Fed’s Mester: More hikes needed to bring inflation back down to target


By Michael S. Derby

(Reuters) – Federal Reserve Bank of Cleveland President Loretta Mester said on Monday that still-strong levels of underlying inflation pressures are pointing the central bank toward more rate rises.

“The economy has shown more underlying strength than anticipated earlier this year, and inflation has remained stubbornly high, with progress on core inflation stalling,” Mester said in a speech prepared for delivery before a group in San Diego.

“In order to ensure that inflation is on a sustainable and timely path back to 2%, my view is that the funds rate will need to move up somewhat further from its current level and then hold there for a while as we accumulate more information on how the economy is evolving,” she said.

Mester, who is not a voting member of the rate-setting Federal Open Market Committee this year, did not offer a time table for action. When the Fed met last month it paused its rate rise campaign to take stock of where the economy stood after just over a year’s worth of aggressive rate rises. It penciled in more increases for this year and officials such as Fed Chair Jerome Powell and New York Fed leader John Williams have over recent days pointed to the strong probability of more action to help bring inflation back to target.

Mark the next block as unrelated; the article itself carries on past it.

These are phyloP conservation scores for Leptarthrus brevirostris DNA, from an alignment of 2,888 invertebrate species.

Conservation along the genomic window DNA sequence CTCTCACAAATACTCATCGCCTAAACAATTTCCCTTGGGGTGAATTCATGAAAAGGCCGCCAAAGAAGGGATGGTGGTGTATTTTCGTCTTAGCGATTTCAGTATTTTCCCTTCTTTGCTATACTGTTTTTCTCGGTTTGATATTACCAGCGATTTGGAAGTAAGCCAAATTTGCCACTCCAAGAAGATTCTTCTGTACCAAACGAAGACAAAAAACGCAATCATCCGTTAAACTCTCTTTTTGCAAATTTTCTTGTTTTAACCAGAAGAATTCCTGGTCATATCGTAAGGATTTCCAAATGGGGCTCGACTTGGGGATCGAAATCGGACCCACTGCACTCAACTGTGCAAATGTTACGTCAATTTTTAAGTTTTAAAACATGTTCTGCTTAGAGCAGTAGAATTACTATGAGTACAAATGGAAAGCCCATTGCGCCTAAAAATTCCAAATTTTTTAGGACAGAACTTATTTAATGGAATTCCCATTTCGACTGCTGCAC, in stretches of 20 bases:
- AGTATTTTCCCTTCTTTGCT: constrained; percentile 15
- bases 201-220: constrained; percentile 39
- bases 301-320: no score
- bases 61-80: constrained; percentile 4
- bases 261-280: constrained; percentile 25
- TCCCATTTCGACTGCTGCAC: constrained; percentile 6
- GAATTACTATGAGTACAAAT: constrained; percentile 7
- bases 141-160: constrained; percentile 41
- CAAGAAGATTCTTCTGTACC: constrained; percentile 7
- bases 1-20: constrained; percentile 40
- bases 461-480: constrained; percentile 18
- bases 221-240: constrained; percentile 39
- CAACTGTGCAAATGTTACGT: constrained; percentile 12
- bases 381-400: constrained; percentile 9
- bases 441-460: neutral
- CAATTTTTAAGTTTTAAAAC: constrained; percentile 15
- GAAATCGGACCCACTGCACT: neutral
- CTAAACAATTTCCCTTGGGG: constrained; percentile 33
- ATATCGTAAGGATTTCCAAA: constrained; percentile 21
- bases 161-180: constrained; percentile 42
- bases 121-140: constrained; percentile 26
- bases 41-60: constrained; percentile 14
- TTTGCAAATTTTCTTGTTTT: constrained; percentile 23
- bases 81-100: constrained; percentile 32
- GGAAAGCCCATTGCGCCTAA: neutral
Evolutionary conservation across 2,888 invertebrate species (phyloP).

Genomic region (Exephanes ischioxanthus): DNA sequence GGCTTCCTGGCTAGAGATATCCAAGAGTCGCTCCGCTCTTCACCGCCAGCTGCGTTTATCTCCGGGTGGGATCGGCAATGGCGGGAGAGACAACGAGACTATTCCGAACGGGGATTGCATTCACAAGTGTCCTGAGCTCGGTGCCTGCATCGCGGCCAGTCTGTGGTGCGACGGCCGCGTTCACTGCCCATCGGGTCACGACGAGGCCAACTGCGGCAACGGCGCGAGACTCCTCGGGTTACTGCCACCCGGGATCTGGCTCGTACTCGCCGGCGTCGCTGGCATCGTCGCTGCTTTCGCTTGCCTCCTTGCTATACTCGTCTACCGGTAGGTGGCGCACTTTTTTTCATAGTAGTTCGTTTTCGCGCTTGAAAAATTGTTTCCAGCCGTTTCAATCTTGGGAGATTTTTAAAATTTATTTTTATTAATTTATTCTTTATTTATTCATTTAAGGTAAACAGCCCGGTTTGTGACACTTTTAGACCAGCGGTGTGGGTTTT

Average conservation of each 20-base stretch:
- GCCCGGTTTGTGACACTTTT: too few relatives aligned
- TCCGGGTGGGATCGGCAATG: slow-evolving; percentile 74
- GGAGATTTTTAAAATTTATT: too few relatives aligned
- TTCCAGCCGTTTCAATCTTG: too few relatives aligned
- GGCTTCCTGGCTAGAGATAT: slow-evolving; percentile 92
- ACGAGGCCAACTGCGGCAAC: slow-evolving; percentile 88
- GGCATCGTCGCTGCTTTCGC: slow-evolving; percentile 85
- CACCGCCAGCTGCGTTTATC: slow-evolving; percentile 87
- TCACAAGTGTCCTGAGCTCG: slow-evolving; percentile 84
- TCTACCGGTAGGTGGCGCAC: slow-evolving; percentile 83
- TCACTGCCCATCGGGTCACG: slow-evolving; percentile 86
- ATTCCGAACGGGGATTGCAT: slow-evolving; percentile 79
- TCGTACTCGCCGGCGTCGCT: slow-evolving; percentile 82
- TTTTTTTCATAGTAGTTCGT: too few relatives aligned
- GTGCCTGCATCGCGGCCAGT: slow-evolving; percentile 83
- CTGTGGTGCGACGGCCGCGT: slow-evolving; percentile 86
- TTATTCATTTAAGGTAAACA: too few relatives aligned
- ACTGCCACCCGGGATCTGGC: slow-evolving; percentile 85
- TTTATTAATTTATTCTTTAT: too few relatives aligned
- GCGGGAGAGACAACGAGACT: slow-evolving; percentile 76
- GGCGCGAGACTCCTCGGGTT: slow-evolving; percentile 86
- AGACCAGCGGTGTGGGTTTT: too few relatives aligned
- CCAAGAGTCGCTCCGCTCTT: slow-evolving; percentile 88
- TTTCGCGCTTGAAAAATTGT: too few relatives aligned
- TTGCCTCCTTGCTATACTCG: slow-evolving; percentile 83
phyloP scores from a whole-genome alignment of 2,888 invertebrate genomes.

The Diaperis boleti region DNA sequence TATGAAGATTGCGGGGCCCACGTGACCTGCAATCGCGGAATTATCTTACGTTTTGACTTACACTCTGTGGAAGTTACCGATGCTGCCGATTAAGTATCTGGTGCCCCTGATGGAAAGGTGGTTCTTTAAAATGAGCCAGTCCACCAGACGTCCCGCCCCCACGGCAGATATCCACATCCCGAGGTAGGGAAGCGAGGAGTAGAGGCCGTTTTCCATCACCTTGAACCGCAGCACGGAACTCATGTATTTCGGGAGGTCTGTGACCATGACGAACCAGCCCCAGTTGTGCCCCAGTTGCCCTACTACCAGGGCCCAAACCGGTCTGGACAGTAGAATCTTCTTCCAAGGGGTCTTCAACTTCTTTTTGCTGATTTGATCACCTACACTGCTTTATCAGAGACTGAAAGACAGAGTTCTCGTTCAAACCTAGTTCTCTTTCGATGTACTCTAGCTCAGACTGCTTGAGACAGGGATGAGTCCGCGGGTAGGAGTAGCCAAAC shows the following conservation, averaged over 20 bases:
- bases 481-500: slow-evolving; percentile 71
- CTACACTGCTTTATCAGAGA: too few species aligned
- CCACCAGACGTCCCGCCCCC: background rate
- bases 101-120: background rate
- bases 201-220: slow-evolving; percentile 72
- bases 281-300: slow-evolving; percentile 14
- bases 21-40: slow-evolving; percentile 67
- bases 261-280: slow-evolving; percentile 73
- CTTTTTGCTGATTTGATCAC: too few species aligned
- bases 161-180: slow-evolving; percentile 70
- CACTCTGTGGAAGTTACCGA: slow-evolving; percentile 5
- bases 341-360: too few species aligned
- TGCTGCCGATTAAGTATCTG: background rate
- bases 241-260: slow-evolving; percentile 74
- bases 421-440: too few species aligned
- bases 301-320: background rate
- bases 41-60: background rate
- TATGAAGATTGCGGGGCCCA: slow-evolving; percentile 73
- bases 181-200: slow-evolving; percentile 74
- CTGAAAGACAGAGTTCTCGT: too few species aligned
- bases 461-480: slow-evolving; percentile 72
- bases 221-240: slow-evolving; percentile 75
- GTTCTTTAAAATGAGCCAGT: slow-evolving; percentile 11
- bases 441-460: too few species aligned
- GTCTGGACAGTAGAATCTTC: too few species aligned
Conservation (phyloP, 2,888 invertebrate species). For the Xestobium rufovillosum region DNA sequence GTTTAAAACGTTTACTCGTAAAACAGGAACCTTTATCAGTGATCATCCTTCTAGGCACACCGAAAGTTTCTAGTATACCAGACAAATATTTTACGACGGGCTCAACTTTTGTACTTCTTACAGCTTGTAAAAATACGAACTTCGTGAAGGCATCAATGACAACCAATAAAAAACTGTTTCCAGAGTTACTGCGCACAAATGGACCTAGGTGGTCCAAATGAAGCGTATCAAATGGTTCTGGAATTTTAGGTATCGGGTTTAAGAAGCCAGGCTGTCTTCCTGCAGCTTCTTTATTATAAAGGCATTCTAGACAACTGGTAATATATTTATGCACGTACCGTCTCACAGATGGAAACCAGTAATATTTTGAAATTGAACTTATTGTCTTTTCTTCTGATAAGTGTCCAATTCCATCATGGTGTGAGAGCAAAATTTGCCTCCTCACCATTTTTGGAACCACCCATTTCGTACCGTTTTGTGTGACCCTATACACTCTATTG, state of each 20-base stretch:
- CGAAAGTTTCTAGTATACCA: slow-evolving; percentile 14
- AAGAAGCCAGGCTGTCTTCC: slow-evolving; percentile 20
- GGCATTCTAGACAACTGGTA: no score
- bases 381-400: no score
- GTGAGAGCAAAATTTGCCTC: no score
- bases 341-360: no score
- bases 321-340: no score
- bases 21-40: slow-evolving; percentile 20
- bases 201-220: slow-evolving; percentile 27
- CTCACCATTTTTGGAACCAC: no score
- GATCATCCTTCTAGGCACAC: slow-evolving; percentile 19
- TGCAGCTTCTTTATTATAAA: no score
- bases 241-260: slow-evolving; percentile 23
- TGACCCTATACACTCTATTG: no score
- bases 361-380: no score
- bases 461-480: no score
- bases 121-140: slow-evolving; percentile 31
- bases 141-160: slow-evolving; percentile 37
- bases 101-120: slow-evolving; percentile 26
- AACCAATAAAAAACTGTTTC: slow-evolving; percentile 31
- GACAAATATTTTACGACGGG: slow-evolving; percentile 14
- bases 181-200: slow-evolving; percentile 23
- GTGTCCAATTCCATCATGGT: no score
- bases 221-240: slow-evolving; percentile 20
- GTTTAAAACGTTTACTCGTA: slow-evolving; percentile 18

In her remarks, Mester said Fed actions were working to restore balance in the economy. But she also noted that inflation and the job market remain out of whack relative to where they need to be to cool price pressures.

“Core measure indicates that inflation is stubbornly high and broad-based,” Mester said.

The official added, “when the economy reopened, labor demand well outpaced labor supply, putting upward pressure on wages and price inflation.” She noted, “progress is now being made in bringing demand and supply into better balance, but it is slow progress and demand is still outpacing supply.”

Mester also said wage gains for Americans remain too high in a time of low productivity, which means those gains must moderate to achieve 2% inflation.

Mester also said in her speech that business leaders are reporting more optimism over the future and said “most think there won’t be a recession this year, and many think that, even if demand slows down some more, a recession will be avoided or will be very mild.”

(Reporting by Michael S. Derby; Editing by Andrea Ricci)

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